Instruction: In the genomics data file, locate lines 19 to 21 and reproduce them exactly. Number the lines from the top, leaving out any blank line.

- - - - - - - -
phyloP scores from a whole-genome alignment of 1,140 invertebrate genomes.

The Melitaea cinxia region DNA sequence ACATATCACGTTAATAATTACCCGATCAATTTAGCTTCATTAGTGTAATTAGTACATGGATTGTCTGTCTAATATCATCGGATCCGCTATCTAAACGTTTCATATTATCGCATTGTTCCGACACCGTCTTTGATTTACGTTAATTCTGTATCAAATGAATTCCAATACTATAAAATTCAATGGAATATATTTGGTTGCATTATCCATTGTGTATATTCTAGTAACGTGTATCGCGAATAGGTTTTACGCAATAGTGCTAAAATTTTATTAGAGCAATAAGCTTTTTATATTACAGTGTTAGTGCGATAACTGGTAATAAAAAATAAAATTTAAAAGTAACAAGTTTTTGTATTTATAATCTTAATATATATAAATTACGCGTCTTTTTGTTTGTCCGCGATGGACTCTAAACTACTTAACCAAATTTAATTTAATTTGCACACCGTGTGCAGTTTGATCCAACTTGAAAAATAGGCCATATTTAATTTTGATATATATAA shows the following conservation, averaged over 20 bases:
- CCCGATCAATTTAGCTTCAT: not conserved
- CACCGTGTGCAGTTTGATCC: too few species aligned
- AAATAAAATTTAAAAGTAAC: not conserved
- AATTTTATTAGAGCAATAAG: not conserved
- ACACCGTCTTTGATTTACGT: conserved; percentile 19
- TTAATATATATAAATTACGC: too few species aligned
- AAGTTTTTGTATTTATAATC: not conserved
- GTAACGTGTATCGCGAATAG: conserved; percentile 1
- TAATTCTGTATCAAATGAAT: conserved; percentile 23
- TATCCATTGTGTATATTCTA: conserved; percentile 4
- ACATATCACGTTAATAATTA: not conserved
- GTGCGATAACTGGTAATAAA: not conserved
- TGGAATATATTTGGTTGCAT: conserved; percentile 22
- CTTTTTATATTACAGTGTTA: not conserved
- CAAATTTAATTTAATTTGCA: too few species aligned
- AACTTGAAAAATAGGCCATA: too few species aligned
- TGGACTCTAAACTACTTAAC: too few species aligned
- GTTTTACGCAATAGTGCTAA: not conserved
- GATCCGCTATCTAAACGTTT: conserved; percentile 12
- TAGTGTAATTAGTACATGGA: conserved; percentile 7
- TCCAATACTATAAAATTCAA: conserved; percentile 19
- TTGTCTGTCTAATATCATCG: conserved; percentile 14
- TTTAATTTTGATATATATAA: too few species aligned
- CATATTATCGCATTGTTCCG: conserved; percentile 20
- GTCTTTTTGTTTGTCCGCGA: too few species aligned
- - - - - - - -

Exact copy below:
- TGGACTCTAAACTACTTAAC: too few species aligned
- GTTTTACGCAATAGTGCTAA: not conserved
- GATCCGCTATCTAAACGTTT: conserved; percentile 12